The plan to build a new convention center is only the latest in a decades-long string of proposed publicly funded projects to redevelop the southwest corner of downtown Dallas.
Why it matters: Despite spending hundreds of millions of dollars over the last 20 years, the area around the convention center is still mostly unpopulated and devoid of the foot traffic in other parts of downtown.
ExxonMobil has committed to net-zero greenhouse gas emissions from all of its operations by 2050, a step the company says is in line with the Paris Agreement.
Why it matters: Some investors and environmental activists have pressured the Irving-based oil giant to do more to reduce its emissions and address its contributions to climate change.
The Texas Card House in Northwest Dallas received a letter from the city attorney revoking the permit that allows the business to operate, noting that the card room has been “keeping a gambling place,” according to a report from CBS11.
Why it matters: Texas Card House has been open to the public since 2020, after the city approved the permit. Hundreds of people gather there every day to play poker.
If Dallas follows through with plans to build a new convention center, the most direct beneficiaries will be some of the richest men in North Texas.
Why it matters: The proposed new convention center would be the focus of a redevelopment plan for the southwest corner of downtown that could cost a reported $4.5 billion of public money, according to a recent feature in D Magazine.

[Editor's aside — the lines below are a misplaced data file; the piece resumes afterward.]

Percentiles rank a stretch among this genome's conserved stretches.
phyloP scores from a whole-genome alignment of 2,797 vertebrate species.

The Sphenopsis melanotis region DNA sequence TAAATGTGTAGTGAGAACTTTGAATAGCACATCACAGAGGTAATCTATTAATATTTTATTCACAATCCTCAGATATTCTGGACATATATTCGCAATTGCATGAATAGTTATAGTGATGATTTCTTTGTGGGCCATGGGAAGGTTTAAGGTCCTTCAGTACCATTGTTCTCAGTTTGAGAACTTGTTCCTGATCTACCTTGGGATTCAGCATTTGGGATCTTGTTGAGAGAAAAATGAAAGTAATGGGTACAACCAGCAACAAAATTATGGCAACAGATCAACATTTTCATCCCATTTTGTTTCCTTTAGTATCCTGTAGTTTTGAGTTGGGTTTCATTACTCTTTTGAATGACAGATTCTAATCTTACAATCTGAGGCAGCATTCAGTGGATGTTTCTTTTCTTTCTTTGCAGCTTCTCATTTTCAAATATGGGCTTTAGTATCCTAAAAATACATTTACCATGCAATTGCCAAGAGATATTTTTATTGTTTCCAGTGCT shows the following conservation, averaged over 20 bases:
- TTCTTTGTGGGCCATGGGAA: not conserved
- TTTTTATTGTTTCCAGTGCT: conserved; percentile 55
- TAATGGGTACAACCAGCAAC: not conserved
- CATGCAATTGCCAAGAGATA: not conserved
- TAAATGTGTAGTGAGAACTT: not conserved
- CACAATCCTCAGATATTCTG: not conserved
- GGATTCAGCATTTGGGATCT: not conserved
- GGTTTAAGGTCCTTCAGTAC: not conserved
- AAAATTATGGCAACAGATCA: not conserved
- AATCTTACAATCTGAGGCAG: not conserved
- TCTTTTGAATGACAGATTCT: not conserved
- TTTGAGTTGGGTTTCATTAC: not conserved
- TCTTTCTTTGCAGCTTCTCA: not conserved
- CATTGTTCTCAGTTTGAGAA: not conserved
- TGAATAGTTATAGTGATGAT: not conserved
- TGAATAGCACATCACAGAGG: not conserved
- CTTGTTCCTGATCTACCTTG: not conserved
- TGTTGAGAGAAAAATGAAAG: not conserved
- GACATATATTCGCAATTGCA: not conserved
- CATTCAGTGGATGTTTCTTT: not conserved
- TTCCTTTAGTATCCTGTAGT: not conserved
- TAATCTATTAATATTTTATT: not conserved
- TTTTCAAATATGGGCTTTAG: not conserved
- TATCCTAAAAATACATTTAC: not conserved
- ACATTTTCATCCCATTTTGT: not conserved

Dallas will establish an economic development corporation to draw more businesses to the city, after the council unanimously approved the measure yesterday.
Why it matters: The corporation would act somewhat independently to develop city-owned properties and attract businesses to Dallas.
Getting from North Texas to Ireland will be a little easier, thanks to an agreement between Fort Worth-based American Airlines and Dublin-based Aer Lingus.
Why it matters: The travel industry, which affects nearly every part of the economy in North Texas, is still recovering from the pandemic drop-off. And international travel has taken one of the biggest hits.
North Texas has actually gained jobs during the course of the pandemic, something uncommon among major U.S. cities.
Why it matters: Dallas, Fort Worth and the Austin area are outliers in job growth. Of the largest 100 metro areas, 88 had fewer jobs in October than before the pandemic, according to data from the New York Fed.
There aren't many gifts as good as great literature — and North Texas produces more than our fair share.
- Deep Vellum founder Will Evans gave Axios a diverse list of books by local authors that came out in 2021, some published by Deep Vellum and others published elsewhere.
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